Denver authorities begin permitting process for cannabis consumption venues
Last November, voters in Denver narrowly decided to allow public use of marijuana in private establishments with permits. Permit applications just became available and FSRN’s Hannah Leigh Myers visited an information cafe in downtown Denver that’s ready to apply.
In 2000, Colorado became one of the first states to legalize medical marijuana. Then in 2012 recreational pot was legalized. And now business owners in Denver, like Jim Norris of Mutiny Information Cafe, are starting to apply for permits that for the first time in history will allow marijuana consumption in public places.
“I want do a once a month night here, Saturday night. We’ll have comedy, a dance party, DJ’s, that kind of stuff,” Norris says. “It’ll be laid back and cool, 21 and over, I’ll have security. I’ll follow whatever the rules are that the city wants us to do.”
Initiative 300, passed by Denver voters in 2016, could make Norris’ plans a reality by late this year when the city begins issuing permits.
In the meantime, a diverse committee will craft strict permit rules. One of the toughest requirements already written into the initiative makes it necessary for permit holders to get approval from surrounding neighborhood groups.
“Under Initiative 300, adults would be able to vaporize or be able to use other non-smokable forms of marijuana inside and they would be able to smoke marijuana in places where smoking is already currently allowed, but only if it’s not viewable to the public,” explains Mason Tvert, Director of Communications for the Marijuana Policy Project.
Tvert played a significant role in the passage Amendment 64 that legalized recreational marijuana in Colorado. He also backed I 300 saying the initiative will bring Colorado one step closer to realizing Amendment 64’s ultimate goal.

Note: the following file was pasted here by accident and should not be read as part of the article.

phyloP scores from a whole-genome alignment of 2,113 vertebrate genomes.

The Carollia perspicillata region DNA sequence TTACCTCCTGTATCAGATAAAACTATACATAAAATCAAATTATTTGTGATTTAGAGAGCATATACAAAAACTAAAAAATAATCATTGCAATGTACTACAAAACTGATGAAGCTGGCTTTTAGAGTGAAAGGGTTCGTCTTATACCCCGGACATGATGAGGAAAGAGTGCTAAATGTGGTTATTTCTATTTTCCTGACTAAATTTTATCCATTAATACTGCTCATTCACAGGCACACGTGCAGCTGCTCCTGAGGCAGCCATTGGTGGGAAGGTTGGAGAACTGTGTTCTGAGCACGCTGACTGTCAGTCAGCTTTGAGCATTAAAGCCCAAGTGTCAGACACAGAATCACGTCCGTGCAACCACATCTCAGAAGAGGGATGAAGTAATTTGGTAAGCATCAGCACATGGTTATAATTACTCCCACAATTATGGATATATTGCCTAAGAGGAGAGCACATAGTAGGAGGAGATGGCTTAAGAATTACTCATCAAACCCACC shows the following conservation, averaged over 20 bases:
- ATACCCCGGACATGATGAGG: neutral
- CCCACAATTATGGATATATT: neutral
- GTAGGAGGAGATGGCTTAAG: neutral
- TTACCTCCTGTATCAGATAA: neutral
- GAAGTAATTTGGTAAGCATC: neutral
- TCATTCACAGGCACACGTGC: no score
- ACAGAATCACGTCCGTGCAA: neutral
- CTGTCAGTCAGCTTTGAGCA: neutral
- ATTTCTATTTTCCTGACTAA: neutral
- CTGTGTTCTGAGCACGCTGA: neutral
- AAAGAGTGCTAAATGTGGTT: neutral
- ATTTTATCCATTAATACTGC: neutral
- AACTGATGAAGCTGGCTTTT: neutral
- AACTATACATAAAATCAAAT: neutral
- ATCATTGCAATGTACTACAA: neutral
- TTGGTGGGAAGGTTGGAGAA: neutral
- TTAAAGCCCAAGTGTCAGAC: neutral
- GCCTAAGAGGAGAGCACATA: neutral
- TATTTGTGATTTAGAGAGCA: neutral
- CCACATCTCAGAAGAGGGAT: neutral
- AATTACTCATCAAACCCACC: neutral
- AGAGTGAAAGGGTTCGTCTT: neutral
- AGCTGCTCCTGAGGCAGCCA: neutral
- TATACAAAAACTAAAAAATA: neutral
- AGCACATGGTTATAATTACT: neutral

“When voters approved Amendment 64 in 2012, they said ‘we want marijuana to be treated similarly to alcohol’ and that has not happened yet when it comes to places where adults can consume,” says Tvert.
Although I 300 will give the public a place to consume cannabis similar to a bar, patrons will need to bring their own marijuana. And it will be illegal to consume alcohol and pot at the same establishment.
Back at Mutiny, co-owner Jim Norris says he’s glad the rules are strict and that the city plans to take it’s time formulating even more rigorous standards for the public marijuana consumption permits.
“I think it should be really involved,” Norris says. “You know, we’re starting something really big here – really, really big. This is democracy in action. We voted for it, the city and state have to come up with a way to make it happen.”
Norris is confident Mutiny Information Cafe will rapidly meet permit requirements. What is less certain is if the federal government will continue to take a hands-off approach in cities and states where marijuana rules passed through ballot initiatives clash with federal drug laws.